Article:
The Dirt on Outdoor Play
Wednesday, April 11, 2018
Children are naturally curious and motivated to learn about their environment and surroundings. They do this by asking questions and talking about their experiences. What better way to explore their world than by being outside enjoying it? Free and unstructured play outdoors encourages problem solving, social skills and many other forms of development. It’s an ideal environment for experiential learning, as it offers unique opportunities to be creative, to move around, and for children to make choices, be loudor quiet.
Outside, kids can explore, take risks, run as fast as they can, jump, climb, shout and sing. It also provides them with the space and environment to be peaceful, to be still, calm, to lay down and look up at the sky, to enjoy the silence or sounds of nature around them. To make their choice to follow a path that interests them. As well as providing opportunities for creative play and being resourceful, outdoor play promotes a sense of confidence and wellbeing. Please contact Playgroup SA if you would like information and support in setting up an outdoor Playgroup or want to know more about outdoor play opportunities for young children on (free call) 1800 171 882.
Suggestions for taking your Playgroup into the Great Outdoors
Open the doors
Where possible, allow children to move freely between the indoors and outdoors. Find a safe way to keep the doors open to the outside area so the children can make a choice to go outside. That way they can go where their imagination or curiosity takes them.
Get out and about
To freely enjoy the great outdoors, why not arrange a playgroup excursion once a month or term? Meet at parklands or a local park with large open spaces and trees where children can run freely, climb and explore. They’ll love having no barriers or obstacles to their play. Have a picnic with fruit and a drink and bring everyone together towards the end of the session. You can still have your story time and song time to finish off the playgroup. Children (including the younger ones) will make the link that it is the same group of friends from playgroup.
Let them dig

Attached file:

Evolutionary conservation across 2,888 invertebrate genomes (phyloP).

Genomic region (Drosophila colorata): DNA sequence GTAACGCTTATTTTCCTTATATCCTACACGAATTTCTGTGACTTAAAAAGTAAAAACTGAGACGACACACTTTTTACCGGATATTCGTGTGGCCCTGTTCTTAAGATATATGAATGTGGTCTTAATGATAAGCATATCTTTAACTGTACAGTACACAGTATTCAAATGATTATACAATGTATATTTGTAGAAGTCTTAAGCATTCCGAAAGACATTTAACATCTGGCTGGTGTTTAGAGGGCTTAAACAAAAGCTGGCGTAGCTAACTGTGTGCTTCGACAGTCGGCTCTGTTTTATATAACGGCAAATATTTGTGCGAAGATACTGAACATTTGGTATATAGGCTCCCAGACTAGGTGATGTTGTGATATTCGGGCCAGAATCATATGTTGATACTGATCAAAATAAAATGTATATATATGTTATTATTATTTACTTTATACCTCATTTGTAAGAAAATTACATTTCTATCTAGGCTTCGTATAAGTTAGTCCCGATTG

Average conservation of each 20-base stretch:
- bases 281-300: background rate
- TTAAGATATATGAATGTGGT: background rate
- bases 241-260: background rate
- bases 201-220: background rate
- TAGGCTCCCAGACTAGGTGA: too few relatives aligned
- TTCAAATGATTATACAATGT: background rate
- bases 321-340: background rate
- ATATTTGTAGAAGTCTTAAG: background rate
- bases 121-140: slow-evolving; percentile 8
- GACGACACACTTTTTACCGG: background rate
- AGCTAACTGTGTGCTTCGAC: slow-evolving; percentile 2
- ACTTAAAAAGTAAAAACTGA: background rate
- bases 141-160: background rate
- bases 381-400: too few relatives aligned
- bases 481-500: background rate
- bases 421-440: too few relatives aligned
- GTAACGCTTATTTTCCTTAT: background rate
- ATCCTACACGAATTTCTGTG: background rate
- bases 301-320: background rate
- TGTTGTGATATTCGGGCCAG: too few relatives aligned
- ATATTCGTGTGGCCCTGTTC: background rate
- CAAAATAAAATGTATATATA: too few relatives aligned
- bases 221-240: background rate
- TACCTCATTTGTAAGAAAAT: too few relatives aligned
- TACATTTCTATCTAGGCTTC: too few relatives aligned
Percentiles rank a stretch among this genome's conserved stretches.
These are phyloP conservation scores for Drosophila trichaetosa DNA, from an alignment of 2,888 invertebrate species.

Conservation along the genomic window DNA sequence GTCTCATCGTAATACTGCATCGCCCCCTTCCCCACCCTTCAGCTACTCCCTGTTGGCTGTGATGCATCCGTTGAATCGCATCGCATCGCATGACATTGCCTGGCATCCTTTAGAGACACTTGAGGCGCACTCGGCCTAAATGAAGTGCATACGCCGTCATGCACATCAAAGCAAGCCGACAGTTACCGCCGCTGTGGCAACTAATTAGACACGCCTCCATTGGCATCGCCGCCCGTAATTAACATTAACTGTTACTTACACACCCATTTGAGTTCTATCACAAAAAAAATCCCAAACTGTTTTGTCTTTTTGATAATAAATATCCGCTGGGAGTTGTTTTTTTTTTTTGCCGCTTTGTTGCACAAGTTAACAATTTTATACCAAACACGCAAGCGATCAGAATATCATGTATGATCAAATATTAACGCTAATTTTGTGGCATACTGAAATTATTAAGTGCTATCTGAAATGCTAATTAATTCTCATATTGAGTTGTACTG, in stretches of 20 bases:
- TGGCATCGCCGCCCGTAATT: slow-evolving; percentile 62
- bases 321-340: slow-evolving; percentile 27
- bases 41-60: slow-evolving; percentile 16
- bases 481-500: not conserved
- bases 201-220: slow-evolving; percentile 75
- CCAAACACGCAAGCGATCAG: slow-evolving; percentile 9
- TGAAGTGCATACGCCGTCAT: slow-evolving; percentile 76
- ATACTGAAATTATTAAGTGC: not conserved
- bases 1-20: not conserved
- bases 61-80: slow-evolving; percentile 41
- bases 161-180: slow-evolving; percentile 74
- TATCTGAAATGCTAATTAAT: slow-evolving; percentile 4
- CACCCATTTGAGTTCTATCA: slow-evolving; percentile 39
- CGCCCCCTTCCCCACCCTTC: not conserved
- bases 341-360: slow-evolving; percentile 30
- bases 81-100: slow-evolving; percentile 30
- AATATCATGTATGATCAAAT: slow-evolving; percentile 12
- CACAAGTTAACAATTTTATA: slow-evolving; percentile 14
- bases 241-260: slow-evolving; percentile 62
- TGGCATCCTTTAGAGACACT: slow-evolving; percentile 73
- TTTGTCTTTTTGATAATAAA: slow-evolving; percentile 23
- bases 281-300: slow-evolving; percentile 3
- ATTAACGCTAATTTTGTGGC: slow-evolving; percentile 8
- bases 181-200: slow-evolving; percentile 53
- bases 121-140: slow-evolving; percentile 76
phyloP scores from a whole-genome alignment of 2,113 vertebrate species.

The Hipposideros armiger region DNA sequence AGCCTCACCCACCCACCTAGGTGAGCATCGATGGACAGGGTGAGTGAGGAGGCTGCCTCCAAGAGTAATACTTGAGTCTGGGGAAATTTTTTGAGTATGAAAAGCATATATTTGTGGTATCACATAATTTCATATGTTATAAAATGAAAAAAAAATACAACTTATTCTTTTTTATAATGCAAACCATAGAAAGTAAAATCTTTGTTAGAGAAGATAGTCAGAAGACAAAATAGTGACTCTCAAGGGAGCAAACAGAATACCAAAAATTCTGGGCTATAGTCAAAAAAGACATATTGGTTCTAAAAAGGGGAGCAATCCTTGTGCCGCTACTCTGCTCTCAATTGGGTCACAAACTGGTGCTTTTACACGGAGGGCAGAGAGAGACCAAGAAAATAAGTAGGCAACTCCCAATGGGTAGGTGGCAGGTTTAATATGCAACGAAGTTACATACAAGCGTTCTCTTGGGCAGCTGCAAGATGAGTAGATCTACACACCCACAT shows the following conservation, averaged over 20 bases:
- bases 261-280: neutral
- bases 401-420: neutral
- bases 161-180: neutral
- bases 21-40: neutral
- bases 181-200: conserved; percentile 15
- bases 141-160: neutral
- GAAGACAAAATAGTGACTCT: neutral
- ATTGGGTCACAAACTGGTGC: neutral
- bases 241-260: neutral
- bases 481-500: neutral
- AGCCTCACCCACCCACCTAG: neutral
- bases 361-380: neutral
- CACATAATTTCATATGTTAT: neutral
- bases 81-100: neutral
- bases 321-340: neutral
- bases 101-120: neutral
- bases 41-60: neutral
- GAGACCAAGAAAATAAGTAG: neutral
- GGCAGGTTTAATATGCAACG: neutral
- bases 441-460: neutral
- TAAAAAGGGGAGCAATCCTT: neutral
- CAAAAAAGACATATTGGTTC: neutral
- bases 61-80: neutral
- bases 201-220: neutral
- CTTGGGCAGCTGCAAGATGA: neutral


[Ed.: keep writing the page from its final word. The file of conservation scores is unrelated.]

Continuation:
Children love digging in the dirt! Provide some tools they can use to dig with. They will use their own creative thinking and problem solving and will find their own objects to bury. So you will know where to look if that crucial piece of Duplo is missing! Leave buckets and a box of digging equipment close to an area where they can dig. Let them investigate and experiment with their tools. And let them get dirty and messy. If space is limited, bring your own child-safe dirt or soil and place in buckets, containers or recycled boxes for them to dig in. Provide all natural resources wherever possible.
Mud pies and mud kitchens
If there’s water close by, make mud pies. This is sticky, fun and serious business! Set up an area of wooden shelves, tree stumps and crates to allow children to design their own mud ‘kitchen’. Step back and let them take over – it’s the perfect opportunity for experiential learning and problem solving.
Planting is an all-time favourite playgroup activity in spring, but autumn is also a great time to get out into the garden. It’s messy, fun, promotes learning about plant growth and foods and is a great task for playgroupers and adults to enjoy together. Plant seedlings in old gum boots and attach them to the playgroup fencing or grounds. Use wooden pallets to create a garden bed (ensure pallets are safely secured if positioned vertically). Ask local gardening businesses if they would like to donate some seeds and soil (suitable for children) to your playgroup. Contact your local Bunnings store and ask them to organise a planting session with you.
Children love to explore and look for treasure. Let them put together an explorer’s kit and venture outside with it. Provide an area with magnifying glasses, compasses, binoculars (or make craft items), hats, clipboards, pencils or crayons. They’ll need a bag to put their items in, too.
Create your own treasure hunt by placing natural objects such as small sticks or rows of rocks along the ground in the shape of an arrow. Bury treasures in the sandpit or garden and set out to collect them.
Log seats or circles are beautiful areas for playgroups to sit. Try to place log seating in an undercover area for a cubby house effect.
Outdoor play for babies
Babies love the outdoors too! For babies, being exposed to the outdoors gives them a range of essential sensory experiences and assists in learning of the world around them, promoting healthy development. We suggest a baby area is always set up indoors at playgroup and the same principle applies for outdoor spaces. Provide babies with a safe space by taking the baby mats and gym outside to enjoy.
Outdoor experiences for babies and young toddlers can include:
- Feeling grass, sand and wind on their face.
- Grasping leaves.
- Hearing birds, swaying trees, the wind.
- Looking at the clouds and the sky.
- Laying and crawling on grass.
- Watching wildlife.